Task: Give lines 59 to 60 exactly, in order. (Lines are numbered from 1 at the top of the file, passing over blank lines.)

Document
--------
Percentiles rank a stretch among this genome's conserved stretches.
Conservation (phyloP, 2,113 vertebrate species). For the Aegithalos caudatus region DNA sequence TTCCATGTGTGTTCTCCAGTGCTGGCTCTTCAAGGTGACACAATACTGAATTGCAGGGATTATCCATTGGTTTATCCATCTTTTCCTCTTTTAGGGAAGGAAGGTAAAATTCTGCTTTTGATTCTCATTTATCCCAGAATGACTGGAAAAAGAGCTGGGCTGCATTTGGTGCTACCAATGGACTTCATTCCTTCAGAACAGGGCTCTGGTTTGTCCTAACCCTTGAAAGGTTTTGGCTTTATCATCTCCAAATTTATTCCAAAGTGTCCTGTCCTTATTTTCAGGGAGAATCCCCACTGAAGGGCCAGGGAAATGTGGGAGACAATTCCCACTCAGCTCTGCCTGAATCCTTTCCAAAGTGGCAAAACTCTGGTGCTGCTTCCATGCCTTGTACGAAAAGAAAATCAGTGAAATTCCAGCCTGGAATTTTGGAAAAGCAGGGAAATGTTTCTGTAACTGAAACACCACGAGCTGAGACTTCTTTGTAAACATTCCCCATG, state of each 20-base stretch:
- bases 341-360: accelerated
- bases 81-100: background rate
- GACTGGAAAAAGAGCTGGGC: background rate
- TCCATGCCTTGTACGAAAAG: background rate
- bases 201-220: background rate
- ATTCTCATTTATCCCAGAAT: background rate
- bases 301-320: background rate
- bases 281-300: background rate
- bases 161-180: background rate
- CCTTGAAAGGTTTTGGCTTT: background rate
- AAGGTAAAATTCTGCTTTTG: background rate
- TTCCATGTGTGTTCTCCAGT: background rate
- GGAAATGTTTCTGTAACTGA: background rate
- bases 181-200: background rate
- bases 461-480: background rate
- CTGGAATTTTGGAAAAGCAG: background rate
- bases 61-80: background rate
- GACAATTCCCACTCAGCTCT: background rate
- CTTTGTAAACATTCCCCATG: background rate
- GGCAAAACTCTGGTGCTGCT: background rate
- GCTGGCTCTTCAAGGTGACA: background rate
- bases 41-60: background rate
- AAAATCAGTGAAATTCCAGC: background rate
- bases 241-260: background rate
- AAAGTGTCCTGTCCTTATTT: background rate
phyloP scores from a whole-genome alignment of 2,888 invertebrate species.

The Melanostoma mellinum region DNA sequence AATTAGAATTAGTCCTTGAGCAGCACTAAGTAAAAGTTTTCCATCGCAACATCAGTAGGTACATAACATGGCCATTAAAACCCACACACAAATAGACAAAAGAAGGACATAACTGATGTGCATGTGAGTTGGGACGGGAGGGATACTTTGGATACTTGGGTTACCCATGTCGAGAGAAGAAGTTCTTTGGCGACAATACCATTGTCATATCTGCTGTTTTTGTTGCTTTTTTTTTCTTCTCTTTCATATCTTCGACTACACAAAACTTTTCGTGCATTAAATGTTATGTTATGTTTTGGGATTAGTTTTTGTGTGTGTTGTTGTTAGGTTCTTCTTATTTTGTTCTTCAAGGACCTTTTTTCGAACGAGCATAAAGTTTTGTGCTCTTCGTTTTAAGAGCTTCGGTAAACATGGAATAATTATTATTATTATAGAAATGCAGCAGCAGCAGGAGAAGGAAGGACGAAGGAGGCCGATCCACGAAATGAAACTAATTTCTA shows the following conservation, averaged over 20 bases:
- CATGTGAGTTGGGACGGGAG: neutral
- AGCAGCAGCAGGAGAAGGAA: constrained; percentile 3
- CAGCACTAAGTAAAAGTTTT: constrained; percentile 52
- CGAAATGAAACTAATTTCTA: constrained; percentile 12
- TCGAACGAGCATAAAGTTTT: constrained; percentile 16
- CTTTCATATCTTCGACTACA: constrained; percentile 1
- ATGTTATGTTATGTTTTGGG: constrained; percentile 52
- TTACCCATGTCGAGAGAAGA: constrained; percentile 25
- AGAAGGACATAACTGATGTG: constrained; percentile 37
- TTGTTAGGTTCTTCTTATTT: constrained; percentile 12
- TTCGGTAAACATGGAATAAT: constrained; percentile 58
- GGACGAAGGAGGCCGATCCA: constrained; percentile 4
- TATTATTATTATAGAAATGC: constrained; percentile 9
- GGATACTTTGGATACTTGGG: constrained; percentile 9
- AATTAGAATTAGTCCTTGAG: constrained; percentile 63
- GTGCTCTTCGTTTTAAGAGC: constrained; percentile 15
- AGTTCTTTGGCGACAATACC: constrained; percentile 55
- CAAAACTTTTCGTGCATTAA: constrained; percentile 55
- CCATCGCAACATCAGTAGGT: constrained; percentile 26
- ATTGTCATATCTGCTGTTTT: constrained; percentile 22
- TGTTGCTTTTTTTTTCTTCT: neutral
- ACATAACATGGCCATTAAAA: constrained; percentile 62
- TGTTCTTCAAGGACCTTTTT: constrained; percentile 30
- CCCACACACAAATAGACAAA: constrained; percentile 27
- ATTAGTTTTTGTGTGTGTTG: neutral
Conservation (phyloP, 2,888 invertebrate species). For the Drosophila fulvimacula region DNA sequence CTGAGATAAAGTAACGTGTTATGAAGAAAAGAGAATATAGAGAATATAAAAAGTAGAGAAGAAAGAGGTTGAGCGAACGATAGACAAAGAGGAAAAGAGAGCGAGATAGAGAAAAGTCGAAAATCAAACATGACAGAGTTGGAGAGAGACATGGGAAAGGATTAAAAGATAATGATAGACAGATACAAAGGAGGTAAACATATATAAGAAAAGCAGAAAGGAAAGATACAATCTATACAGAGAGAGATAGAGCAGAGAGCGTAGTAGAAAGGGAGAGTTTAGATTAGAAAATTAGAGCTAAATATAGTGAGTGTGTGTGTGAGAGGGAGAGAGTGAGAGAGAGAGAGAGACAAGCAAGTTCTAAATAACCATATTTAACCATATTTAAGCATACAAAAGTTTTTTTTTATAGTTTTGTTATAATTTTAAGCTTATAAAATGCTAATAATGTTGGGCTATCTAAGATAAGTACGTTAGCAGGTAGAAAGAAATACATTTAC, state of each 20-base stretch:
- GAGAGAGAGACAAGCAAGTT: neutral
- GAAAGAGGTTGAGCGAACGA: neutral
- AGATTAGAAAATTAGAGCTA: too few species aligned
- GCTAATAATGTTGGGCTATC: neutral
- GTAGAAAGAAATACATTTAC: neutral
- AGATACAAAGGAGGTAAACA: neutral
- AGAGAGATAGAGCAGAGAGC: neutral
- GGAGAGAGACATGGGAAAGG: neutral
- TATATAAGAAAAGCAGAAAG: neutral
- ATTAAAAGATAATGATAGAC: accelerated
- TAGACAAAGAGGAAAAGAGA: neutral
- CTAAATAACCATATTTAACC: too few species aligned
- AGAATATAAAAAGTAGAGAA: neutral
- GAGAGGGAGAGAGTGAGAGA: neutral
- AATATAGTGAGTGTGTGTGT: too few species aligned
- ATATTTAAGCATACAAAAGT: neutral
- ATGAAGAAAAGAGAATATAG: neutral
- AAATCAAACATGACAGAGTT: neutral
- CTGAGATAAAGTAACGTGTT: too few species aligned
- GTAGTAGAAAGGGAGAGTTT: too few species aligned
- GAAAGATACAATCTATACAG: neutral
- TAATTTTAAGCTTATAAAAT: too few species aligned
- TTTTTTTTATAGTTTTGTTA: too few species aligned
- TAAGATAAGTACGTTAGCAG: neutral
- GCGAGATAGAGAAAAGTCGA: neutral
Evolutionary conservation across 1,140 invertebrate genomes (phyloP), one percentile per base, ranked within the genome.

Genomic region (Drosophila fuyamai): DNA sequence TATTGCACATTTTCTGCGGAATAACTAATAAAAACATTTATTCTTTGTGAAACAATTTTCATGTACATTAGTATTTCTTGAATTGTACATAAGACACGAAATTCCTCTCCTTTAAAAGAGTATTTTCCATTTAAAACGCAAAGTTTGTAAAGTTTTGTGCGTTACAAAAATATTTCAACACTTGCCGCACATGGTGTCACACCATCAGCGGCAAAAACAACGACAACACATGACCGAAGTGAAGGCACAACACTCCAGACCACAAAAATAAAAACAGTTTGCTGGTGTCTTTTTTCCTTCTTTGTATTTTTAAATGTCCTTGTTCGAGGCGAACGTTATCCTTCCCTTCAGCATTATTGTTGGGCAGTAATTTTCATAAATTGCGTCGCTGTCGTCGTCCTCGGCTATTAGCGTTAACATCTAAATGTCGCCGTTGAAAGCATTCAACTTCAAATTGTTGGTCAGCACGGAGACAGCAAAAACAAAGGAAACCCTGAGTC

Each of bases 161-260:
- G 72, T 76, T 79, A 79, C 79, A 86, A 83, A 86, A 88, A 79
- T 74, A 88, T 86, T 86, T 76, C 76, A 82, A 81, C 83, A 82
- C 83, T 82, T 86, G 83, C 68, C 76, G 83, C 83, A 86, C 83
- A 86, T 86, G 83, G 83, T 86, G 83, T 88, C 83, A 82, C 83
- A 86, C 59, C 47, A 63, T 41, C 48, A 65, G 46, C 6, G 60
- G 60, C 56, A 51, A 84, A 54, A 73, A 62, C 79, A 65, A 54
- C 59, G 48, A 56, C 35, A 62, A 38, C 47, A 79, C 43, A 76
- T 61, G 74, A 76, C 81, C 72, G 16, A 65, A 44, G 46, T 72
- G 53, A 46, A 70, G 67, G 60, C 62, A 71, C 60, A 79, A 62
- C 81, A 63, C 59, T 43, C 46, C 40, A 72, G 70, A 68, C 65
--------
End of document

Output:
- GCTAATAATGTTGGGCTATC: neutral
- GTAGAAAGAAATACATTTAC: neutral